‘May Jesus, the light of the world, lead us on’

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The following homily was given by Bishop Kevin C. Rhoades March 22, 2020, on the Fourth Sunday of Lent, during a livestreamed Mass at the Cathedral of the Immaculate Conception, Fort Wayne.

How strange it is to celebrate Sunday Mass in an empty cathedral. Yet, I am keenly aware that, though physically separated, we are spiritually together through our prayer, our faith and our love. And at this Mass, we are connected online. Thank you for spiritually connecting to this Mass, which I offer for all the people of our diocese.

Together we walk in the dark valley of the coronavirus pandemic, but we walk by faith, faith in the care of God, our Good Shepherd. We prayed in the Responsorial psalm: “The Lord is my shepherd; there is nothing I shall want.” With faith, we pray with the psalmist: “Even though I walk in the dark valley, I fear no evil; for you are at my side with your rod and your staff that give me courage.” The courage of faith! May the Holy Spirit give that courage to all of us during this time. May this courage of faith sustain all those who are sick, all those who are worried, all those who are hurting!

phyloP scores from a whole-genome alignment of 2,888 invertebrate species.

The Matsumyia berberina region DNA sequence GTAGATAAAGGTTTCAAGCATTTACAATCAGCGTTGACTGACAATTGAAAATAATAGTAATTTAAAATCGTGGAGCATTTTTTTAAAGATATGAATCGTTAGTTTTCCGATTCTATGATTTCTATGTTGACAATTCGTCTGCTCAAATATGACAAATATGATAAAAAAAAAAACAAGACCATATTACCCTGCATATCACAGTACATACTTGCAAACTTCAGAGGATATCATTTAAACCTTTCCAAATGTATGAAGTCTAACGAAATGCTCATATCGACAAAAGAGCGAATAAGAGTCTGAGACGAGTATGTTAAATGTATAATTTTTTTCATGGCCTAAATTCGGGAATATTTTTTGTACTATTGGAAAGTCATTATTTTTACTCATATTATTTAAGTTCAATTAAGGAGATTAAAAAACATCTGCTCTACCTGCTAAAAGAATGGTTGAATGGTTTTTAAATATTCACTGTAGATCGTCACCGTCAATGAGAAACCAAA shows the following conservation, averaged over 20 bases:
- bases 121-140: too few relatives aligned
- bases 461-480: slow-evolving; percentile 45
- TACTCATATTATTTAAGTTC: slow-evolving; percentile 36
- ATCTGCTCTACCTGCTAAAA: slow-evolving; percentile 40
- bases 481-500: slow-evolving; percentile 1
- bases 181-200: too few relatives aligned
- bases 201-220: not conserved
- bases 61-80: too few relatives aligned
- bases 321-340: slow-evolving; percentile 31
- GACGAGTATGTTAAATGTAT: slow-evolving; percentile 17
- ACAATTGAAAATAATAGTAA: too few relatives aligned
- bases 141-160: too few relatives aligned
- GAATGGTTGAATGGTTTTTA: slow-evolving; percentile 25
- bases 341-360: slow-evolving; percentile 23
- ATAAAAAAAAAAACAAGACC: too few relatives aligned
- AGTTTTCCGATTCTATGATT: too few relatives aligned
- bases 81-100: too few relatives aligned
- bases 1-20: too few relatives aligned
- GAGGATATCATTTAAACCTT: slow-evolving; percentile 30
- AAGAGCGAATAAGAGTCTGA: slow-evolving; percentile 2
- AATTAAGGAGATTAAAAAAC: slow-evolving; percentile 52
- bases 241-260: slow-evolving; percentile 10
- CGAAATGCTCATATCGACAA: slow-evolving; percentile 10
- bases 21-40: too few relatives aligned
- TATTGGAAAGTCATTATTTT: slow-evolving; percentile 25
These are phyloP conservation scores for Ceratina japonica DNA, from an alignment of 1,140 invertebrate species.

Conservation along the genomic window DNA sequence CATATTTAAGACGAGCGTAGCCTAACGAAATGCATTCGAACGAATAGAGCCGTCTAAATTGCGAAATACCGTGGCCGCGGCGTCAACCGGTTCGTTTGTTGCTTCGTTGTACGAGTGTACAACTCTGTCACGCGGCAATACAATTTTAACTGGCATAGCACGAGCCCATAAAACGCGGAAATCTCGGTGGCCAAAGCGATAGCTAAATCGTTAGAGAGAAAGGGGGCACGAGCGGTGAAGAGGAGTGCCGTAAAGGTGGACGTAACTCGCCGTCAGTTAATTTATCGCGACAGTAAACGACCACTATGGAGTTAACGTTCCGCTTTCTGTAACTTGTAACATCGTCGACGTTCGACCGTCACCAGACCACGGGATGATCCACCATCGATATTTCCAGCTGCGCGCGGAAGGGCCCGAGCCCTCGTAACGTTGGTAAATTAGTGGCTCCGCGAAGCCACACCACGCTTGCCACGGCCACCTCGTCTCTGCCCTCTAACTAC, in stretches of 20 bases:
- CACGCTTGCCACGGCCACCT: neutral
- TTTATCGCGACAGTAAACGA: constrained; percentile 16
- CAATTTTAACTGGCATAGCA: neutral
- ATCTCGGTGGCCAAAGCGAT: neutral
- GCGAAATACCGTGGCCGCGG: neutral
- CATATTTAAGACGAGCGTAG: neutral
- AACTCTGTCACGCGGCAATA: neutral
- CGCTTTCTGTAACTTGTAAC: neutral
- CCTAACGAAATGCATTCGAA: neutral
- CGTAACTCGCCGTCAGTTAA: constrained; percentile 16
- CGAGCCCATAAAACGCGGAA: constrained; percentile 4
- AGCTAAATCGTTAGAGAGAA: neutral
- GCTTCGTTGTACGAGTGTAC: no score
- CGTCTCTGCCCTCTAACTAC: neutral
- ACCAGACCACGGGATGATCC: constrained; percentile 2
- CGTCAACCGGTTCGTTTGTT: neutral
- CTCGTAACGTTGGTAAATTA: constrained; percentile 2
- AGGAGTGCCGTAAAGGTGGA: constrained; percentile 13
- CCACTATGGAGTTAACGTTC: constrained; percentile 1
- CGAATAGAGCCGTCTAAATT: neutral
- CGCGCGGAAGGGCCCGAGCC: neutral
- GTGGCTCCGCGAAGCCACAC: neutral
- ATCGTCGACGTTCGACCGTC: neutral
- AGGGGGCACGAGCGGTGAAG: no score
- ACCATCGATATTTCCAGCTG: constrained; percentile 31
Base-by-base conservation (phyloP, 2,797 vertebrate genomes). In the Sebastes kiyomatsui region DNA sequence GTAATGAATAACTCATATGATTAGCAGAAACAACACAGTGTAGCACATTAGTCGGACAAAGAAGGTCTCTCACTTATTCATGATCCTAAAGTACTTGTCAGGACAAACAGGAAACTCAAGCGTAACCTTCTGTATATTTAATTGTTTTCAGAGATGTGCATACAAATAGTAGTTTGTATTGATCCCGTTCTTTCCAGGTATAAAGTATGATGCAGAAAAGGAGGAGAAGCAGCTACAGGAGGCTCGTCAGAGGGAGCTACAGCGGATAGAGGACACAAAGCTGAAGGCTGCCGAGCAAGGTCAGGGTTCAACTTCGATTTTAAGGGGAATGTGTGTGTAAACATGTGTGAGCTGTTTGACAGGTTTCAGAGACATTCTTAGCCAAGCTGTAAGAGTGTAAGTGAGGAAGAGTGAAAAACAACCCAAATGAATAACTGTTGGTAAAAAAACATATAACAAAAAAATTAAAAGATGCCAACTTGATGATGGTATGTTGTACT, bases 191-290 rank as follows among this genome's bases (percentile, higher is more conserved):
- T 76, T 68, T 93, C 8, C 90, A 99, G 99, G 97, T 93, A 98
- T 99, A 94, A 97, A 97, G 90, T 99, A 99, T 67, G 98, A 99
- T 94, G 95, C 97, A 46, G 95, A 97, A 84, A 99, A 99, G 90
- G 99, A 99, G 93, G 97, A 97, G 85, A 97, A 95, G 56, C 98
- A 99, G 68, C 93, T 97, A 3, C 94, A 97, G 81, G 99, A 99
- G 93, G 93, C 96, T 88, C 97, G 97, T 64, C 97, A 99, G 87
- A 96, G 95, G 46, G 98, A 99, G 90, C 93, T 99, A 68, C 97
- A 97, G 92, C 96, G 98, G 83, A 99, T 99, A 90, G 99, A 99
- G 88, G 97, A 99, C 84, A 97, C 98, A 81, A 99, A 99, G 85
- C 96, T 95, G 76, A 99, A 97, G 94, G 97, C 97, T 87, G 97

Today’s Gospel of the healing of the man born blind teaches us much about faith. It is the story of a simple and sincere man who was blind from birth and about his journey of faith. At first, he encountered Jesus as a “man” among others. When the people asked him “How were your eyes opened?” he simply replied, “The man called Jesus made clay and anointed my eyes and told me, ‘Go to Siloam and wash.’” Later, when some of the Pharisees interrogating him said that Jesus was not from God and was a sinner because He violated the Sabbath, the blind man objected and said that “Jesus is a prophet.” His faith was growing. The Pharisees then continued to interrogate him, insisting that Jesus was a sinner. With courage, the blind man responded: “If this man were not from God, he would not be able to do anything.”

Notice how the blind man’s faith was growing, first referring to Jesus as a man, then as a prophet, and then as a man from God. Hearing this, the Pharisees threw him out of the synagogue. When Jesus heard about this, He went to find the blind man and, when He did, Jesus asked him: “Do you believe in the Son of Man?” This is the moment when the blind man’s eyes were truly opened. He was given spiritual vision. He was able to see with the eyes of faith and thus called Jesus “Lord.” He said to Jesus: “I do believe, Lord.” His faith had grown to the point that, as the Gospel tells us, he then worshipped Jesus.

What a beautiful story of growth in faith! The man who was healed of his physical blindness was also cured of spiritual blindness. His eyes were opened by faith. Sadly, the Pharisees remained in spiritual darkness. They were spiritually blind and would not open their eyes, their minds, or their hearts to Jesus, the light of the world.

We who were enlightened by Christ at our Baptism can be tempted to return to spiritual darkness, to be spiritually blind like the Pharisees. This happens when our hearts become hardened to the truth of the Gospel,